Pride before a fall
Nicole Law reflects on the lessons of collapsing in the street.
A few days ago, I fell on the way to lunch. For the preceding few minutes I found myself walking shakily, losing focus until finally lunging forward onto the concrete. The biblical story of St Paul being thrown to the ground by a blinding light seemed to parallel my personal experience.
Prior to his conversion, St Paul identified as Saul, a Pharisee, expert in the Law and trained by the best teacher, who was responsible for the persecution of many Christians. In him, I saw pride and self-reliance – a firm belief that he was right and that what he was doing was the correct thing. The days after my fall, I wrestled hard with the meaning of this uncomfortable and, to some extent, embarrassing experience.
Sure, I had sustained bruises and scratches on my arms and legs and I had been to the doctor for a medical check-up. Yet the physical manifestations of the fall were not the thing which had the greatest impact on me. The act of falling itself involves coming down from a height, from a posture of walking to one where the person lies prostrate on the ground.
The fall, in retrospect, reminded me of the need for humility and acceptance of the help of others.
Immediately after the fall, a group of women came to my aid. They were on their way back to their office building for lunch and were clutching coffee cups. Without hesitation, they supported me and helped me to the side of the pavement. I had never met these kind people before, yet they responded to my needs. An elderly security guard wheeled out a wheelchair and bought me a sweet drink from a nearby convenience store. The kindness of strangers filled me with warmth, despite the throbbing pain and discomfort I was experiencing.
I am stubborn by nature, insistent that I will be able to tackle most of the challenges which arise through my own effort. This feeds into the desire to be productive or to prize the product over the process. Feeling the weakness in my body as I leaned against a glass shopfront was a timely reminder to me to lean on the strength of others around me too.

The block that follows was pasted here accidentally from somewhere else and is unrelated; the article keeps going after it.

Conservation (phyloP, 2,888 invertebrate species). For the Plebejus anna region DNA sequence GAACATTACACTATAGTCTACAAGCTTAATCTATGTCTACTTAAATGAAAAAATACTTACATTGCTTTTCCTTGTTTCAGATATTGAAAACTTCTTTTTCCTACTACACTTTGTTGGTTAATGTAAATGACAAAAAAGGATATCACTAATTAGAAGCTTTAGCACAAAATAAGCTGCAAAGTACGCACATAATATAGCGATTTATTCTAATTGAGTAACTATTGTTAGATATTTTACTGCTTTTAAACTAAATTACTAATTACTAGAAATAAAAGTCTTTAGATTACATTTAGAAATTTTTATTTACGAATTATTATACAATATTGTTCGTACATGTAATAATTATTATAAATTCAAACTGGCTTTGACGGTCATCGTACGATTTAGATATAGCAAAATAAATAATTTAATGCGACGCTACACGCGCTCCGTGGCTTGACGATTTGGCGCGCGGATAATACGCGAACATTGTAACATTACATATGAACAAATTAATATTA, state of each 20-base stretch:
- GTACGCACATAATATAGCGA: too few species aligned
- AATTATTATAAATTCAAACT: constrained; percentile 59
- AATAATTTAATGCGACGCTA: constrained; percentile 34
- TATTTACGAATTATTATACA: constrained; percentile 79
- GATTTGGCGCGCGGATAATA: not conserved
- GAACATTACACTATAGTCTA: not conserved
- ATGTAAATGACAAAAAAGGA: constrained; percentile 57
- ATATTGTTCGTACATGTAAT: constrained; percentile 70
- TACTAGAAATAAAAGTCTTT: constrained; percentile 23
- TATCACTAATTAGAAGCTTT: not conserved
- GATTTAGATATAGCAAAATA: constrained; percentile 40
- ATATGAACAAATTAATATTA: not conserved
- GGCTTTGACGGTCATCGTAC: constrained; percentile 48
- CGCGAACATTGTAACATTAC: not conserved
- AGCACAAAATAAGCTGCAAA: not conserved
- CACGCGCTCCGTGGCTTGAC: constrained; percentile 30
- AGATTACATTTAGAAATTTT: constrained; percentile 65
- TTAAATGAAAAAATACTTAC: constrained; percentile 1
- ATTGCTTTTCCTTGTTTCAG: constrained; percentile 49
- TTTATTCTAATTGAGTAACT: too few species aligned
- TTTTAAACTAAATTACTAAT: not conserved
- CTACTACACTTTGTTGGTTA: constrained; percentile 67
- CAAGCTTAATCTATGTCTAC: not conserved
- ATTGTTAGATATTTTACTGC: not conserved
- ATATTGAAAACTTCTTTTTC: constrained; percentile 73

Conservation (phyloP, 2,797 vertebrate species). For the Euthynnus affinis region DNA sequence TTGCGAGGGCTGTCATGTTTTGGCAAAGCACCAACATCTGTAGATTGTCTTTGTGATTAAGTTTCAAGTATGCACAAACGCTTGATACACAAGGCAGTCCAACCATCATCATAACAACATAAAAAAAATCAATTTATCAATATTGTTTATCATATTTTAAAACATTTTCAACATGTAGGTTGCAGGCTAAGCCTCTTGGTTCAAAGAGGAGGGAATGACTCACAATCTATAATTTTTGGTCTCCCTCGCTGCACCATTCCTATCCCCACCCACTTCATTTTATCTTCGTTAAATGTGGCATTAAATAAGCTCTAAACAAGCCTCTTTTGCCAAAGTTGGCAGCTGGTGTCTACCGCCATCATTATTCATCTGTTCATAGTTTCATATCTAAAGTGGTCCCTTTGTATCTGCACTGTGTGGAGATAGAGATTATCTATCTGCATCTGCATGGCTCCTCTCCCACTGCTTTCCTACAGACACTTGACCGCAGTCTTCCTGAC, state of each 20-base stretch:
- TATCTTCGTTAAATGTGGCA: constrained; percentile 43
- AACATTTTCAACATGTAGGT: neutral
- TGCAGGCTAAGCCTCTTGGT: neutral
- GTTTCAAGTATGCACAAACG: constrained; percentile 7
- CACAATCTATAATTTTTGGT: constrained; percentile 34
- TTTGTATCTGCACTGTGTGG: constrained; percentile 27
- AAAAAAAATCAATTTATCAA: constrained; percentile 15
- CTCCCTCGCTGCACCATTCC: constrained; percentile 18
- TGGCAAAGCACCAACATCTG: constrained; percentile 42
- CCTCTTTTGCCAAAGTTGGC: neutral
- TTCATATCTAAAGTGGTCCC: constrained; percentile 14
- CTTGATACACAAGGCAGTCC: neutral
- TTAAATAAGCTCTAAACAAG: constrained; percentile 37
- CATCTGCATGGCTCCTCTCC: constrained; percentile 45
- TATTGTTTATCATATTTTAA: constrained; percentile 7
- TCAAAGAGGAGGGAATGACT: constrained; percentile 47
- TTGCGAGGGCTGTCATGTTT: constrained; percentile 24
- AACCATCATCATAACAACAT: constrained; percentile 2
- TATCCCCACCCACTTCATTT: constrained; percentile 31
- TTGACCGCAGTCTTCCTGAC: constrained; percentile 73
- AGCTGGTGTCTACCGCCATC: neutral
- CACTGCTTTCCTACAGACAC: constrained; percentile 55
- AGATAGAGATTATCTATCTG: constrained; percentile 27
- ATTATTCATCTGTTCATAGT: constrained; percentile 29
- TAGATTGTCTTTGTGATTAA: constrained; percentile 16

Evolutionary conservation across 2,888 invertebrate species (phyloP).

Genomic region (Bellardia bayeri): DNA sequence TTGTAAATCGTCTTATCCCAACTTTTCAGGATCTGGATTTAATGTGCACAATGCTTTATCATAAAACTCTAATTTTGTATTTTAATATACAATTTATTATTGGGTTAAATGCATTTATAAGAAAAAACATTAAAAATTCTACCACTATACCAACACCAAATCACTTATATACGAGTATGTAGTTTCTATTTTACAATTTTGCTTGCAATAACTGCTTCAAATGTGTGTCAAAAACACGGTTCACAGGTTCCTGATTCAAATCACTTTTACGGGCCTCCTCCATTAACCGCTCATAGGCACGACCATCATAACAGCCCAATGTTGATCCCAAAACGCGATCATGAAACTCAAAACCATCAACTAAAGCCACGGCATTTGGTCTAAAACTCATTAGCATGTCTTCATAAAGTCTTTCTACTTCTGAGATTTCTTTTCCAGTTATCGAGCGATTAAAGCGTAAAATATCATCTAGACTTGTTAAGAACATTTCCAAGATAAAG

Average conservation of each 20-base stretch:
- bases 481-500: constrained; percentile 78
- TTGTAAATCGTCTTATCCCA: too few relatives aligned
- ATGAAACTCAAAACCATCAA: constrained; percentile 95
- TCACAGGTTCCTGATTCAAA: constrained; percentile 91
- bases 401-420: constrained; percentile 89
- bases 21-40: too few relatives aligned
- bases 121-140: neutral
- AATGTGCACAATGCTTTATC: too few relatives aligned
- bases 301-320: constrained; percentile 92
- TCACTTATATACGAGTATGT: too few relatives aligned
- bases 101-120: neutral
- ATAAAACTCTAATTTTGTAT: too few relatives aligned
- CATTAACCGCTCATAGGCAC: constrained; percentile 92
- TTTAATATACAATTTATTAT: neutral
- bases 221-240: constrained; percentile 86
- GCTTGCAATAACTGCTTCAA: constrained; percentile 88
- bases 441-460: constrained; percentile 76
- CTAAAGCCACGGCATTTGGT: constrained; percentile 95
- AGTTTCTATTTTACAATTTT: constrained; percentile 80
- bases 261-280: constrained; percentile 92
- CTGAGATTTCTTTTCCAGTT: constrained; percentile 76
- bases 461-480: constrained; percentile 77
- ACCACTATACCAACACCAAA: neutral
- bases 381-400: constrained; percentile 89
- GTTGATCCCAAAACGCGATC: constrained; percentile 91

The momentary blindness I experienced, much like that of St Paul, was frightening and it shocked me. The temporary loss of awareness elicits a dependence and surrender of control over the body’s most basic functions. I tried to get up but fumbled, another desperate attempt at self-reliance…
Looking at the world from down below altered my perception – I was no longer looking straight ahead at the next objective or project. I had to slow down and painfully lift myself up, with the help of others.
In the days that followed, I sat alone in prayer and the initial anger and embarrassment faded away. The shame of having fallen was replaced by an openness to reflect on the purpose of this discomfort. Many of us wonder why we experience negative outcomes or difficult circumstances. I asked myself the same question. Yet as I reflected deeper on the ‘blindness’, I was led to the awareness that my foggy perspective was being replaced with a renewed ‘sight’.
Yes, the awkward conversations were inevitable as I explained to friends why I needed to recover in the week that followed. Yet there was a sense of calm that overcame me, even as I wrestled with the bodily pain and discomfort. I started to perceive even this less than ideal situation in a different light. Maybe falling down from the height of pride was what I really needed to see things anew and to allow my ‘blindness’ to turn to ‘sight’.
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